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Digestion - insulin resistance

The horse is a herbivore which, in the wild, spends an average of 16 hours a day searching for food. It eats small quantities, but very often and ingests all kinds of fiber, the digestion process is characterized by a long fermentation phase. Its digestive system is designed to continuously digest foods with a high cellulose content thanks to the caecum and large intestine which are very developed.
Practically, the intestines release small amounts of sugar into the blood throughout the day.
The hormone insulin, secreted by the pancreas, is responsible for transporting sugars (glucose) into cells (particularly muscles and the liver) to be transformed into energy and fat. To enable this transport, cells have membrane receptors.
This mechanism allows stabilization of blood sugar (the concentration of glucose in the blood), provided, among other things, that the intestinal flora is balanced.

Industrial food and that of overly “cultivated” meadows provide quick sugars in a very short time. Hence a risk of imbalance in the intestinal flora and, several times during the day, a rapid passage of too large a quantity of glucose into the blood.
The pancreas responds by secreting the amount of insulin necessary to transport these sugars into the cells and the concentration of glucose in the blood drops rapidly.
Rather than constant blood sugar levels, sugar and insulin levels experience significant fluctuations.
In the long term, insulin loses its effectiveness because its receptors become less and less sensitive and as a result, glucose no longer penetrates as much into the cells and accumulates in the blood.
We could compare this phenomenon to that of addiction to certain medications such as sleeping pills.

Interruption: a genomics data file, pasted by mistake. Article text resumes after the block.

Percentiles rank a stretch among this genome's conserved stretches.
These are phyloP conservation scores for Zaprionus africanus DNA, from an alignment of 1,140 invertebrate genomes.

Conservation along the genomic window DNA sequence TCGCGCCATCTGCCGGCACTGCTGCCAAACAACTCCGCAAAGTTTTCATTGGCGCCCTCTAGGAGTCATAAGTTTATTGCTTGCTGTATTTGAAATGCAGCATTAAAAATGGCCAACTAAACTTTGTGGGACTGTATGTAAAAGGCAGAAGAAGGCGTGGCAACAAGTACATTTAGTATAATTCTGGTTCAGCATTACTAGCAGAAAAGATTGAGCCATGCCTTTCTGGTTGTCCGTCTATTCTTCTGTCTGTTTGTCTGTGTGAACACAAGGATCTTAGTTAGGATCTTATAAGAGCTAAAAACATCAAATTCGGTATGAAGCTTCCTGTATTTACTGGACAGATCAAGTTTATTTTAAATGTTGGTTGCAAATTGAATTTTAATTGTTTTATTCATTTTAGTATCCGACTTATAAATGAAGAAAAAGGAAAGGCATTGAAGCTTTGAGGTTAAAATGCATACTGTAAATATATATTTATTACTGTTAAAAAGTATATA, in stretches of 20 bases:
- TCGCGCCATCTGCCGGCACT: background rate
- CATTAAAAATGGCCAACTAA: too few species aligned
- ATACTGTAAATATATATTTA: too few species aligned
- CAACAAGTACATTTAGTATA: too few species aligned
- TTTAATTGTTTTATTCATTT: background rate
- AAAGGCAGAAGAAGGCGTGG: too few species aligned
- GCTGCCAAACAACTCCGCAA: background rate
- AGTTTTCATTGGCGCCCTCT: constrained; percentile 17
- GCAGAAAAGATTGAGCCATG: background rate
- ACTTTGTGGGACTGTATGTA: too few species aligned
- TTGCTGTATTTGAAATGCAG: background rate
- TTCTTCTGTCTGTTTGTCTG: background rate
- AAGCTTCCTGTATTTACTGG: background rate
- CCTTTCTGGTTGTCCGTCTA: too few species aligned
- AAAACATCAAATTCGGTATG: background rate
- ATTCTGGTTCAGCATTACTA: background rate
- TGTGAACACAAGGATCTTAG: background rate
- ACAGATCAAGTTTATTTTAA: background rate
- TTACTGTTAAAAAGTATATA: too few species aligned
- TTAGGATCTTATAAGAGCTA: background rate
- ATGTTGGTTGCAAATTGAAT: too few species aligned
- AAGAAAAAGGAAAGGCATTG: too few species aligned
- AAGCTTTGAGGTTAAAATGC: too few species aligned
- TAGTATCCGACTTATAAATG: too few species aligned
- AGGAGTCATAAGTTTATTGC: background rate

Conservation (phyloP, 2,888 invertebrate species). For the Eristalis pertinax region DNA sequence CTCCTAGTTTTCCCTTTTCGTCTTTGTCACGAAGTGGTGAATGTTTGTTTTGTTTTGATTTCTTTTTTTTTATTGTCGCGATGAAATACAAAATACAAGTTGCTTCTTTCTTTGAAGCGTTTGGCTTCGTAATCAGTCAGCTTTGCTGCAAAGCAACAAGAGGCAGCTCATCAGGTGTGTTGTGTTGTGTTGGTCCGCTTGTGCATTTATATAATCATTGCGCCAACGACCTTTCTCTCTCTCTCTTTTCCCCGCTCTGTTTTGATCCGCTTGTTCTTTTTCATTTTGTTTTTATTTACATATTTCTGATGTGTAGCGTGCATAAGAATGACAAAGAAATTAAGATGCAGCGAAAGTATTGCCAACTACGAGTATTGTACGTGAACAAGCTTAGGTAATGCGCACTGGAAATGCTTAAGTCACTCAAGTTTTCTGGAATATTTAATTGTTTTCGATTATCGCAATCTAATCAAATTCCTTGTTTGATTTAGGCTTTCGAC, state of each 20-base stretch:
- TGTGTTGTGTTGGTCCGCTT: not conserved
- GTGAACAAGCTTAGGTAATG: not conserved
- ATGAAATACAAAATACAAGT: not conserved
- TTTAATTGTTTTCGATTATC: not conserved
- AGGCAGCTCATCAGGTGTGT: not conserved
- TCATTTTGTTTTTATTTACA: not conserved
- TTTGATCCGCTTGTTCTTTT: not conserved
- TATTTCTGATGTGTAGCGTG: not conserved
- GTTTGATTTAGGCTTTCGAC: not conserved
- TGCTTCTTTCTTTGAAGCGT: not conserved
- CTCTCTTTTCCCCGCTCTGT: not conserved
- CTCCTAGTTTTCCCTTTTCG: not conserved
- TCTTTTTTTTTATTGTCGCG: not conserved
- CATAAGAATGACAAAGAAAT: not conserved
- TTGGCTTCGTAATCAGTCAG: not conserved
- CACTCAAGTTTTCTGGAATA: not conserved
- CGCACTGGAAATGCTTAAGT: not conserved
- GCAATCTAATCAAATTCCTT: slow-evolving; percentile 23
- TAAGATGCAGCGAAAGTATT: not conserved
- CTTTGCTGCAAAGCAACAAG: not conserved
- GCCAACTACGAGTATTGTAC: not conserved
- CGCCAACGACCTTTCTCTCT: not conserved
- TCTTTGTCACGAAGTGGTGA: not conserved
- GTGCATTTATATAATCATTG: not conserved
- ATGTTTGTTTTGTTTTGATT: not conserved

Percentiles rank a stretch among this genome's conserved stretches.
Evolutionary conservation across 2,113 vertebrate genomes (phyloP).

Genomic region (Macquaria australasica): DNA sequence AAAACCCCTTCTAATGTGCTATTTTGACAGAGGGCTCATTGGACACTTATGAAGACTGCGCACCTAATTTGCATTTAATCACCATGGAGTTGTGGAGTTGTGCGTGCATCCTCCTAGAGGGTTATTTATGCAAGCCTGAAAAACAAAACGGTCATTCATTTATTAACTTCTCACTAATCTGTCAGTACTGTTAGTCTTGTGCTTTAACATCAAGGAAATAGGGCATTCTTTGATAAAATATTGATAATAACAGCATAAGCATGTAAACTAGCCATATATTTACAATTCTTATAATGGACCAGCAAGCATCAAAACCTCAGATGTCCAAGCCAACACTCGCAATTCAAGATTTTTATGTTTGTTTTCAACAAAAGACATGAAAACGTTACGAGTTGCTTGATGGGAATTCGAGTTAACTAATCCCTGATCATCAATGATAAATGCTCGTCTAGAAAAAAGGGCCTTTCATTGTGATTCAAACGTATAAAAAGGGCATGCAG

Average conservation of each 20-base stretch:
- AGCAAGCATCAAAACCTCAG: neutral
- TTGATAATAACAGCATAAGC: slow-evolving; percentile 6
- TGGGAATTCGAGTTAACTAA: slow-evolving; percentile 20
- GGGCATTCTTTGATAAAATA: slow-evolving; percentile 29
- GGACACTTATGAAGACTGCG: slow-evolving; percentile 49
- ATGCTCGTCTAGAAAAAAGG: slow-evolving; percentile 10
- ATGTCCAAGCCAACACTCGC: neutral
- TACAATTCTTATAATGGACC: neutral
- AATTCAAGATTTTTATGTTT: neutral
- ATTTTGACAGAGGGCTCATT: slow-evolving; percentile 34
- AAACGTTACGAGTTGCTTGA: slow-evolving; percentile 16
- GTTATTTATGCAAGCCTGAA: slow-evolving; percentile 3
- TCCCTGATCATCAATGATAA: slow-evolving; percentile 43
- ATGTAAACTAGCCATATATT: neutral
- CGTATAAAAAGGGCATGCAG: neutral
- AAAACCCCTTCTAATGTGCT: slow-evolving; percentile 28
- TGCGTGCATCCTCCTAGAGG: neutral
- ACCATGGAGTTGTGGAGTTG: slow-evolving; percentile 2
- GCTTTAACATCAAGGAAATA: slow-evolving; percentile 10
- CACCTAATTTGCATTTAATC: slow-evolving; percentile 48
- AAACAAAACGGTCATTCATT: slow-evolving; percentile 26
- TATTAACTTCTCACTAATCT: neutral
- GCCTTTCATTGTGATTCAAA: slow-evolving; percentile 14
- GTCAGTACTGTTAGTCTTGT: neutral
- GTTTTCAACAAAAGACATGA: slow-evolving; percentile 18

This accumulation stimulates hypersecretion of insulin; more and more are needed to obtain the same effect. In this phase we speak of insulin resistance (IR).
After a certain time the pancreas becomes exhausted and the horse finds itself in a situation of “type 2 diabetes”, it then presents chronic hyperglycemia.
Fortunately, in horses this condition is reversible, however, there is a risk of remaining sensitive to IR.

The biggest supplier of sugars is grass.
Sugars are the building blocks of plant growth.
During the day, grasses produce sugars (glucose, fructose, sucrose) using CO2, water and energy from the sun via photosynthesis.
Then, and especially during the night, the sugars will be transformed into fiber and energy; It’s plant growth.
During the day there is production and processing of sugars, during the night there is no production, but the processing continues. In this case, early in the morning, the grass contains almost no sugars.
This may change from one day to the next.
During an overcast day, there is less photosynthesis and therefore fewer sugars than during a sunny day.
The transformation of sugars can be slowed down by several circumstances:
*lack of water: the plant accumulates sugars while waiting for rain;
*lack of nutrients in the soil, which prevents grass from growing, sugars remain in the plant;
*too low a temperature also prevents the grass from growing and as a result, the sugars produced during the day will be stored.
This especially happens in spring and autumn when the nights are cool (below 5°).
Contrary to what we often think: mowing the grass before putting horses on it is not very useful: the growth of the grass will be stimulated and thus the little pieces of grass will be filled with sugars.

So how can we manage outings to the meadow for horses/ponies susceptible to IR or laminitis or even for horses affected by Cushing's disease?